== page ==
In the years since, the themes have widened to cover the entire range of the socialist/republican agenda, including allegations of repression, police brutality, cultural, ties with historic and mythical Ireland and, most recently, social issues such as unemployment.
"If we put up a mural in the Ardoyne area of Belfast saying 'Brits out', that would be the opinion of 99% of the residents.
"For years there was no means of expression for that population.
"When the kids picked up the paint brushes, they found a way of building confidence in their community."
Professor Bill Rolston, author of two books on the murals, said that there had been a marked change in the work since 1994.
"They were never fixated on paramilitary imagery. In contrast, the loyalists have focused on three areas - King Billy, the flag and, for the last decade, the paramilitaries."
Prof Rolston said that loyalists were now producing more paramilitary-focused murals than ever before.
One of the first to appear following the 1994 ceasefire, depicted masked gunmen under the text: "Prepared for peace, ready for war."
"I'd believe the message if there been something like a picture of a dove," said Prof Rolston.
"But who are these guns pointing at? Are they aimed at the nationalist community or turning inwards?"
One reading of the consistently "bellicose" nature of the loyalist murals, he said, was that they were reflecting factional internal struggles between the different groups.
"There has been an explosion of loyalist murals," said Prof Rolston. "At the moment there are 13 new murals going up in Belfast's Lower Shankill Road area.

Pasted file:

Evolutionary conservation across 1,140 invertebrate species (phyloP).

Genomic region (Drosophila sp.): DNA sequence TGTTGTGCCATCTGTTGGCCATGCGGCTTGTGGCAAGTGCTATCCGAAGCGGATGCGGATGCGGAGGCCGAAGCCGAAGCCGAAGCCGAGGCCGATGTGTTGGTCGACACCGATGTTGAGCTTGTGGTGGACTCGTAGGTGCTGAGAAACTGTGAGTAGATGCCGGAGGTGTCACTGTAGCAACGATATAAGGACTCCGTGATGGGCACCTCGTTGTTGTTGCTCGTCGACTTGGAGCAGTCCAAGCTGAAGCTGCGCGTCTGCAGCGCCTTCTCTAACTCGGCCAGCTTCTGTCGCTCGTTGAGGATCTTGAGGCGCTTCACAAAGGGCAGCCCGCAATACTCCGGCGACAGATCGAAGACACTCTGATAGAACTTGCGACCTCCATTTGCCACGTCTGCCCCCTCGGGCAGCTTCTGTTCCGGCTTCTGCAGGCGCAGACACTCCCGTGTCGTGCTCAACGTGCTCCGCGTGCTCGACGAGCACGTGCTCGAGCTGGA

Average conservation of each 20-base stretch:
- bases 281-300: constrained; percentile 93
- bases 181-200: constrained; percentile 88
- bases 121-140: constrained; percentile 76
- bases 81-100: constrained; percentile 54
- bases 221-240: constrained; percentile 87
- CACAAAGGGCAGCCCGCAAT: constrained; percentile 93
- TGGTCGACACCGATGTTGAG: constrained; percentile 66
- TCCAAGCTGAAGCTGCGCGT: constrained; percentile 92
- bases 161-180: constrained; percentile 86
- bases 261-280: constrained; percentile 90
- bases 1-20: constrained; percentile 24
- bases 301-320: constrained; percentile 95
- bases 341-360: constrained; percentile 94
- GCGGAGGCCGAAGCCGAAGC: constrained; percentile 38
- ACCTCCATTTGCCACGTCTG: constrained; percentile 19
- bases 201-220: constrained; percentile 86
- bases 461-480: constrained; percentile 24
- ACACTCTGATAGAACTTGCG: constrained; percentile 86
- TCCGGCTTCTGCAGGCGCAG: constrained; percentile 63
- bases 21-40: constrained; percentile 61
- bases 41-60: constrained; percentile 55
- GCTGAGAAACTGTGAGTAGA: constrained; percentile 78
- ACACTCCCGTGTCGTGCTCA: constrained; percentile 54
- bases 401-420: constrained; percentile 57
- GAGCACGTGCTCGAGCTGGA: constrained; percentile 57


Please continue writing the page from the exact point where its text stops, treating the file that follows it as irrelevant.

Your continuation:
"A nationalist could feel pretty threatened by this but I think that it also has a lot to say about what is going on within loyalism."
Prof Rolston suggests that the shift in republican murals towards more cultural and social issues reflects the continuing political changes.
"As loyalism's confidence has receded, republican confidence has come to a fore," he said.
People who see themselves coming from a socially and politically low position, the nationalist community, can imagine their goals and find means of expression.
"This has been reflected in other parts of the world in the imagery used by groups such as the ANC during apartheid.
"When you have a diminution of that space, these people find it difficult to define themselves politically because that community has always had a sense of confidence in its position."
Recent loyalist work includes the first appearance of the mythical Irish hero Cuchulainn as the ancient "defender of Ulster". But Prof Rolston says that the subject matter has not yet shown a consistent shift away from violence.
"Mural artists don't create the political culture, they reflect it," he said. "In the absence of a clear direction, you cannot reflect the views of a community.
"And when people cannot articulate where they stand, then that's a recipe for frustration - and possibly violence."
31 May 00 | Northern Ireland
Picture gallery: Northern Ireland murals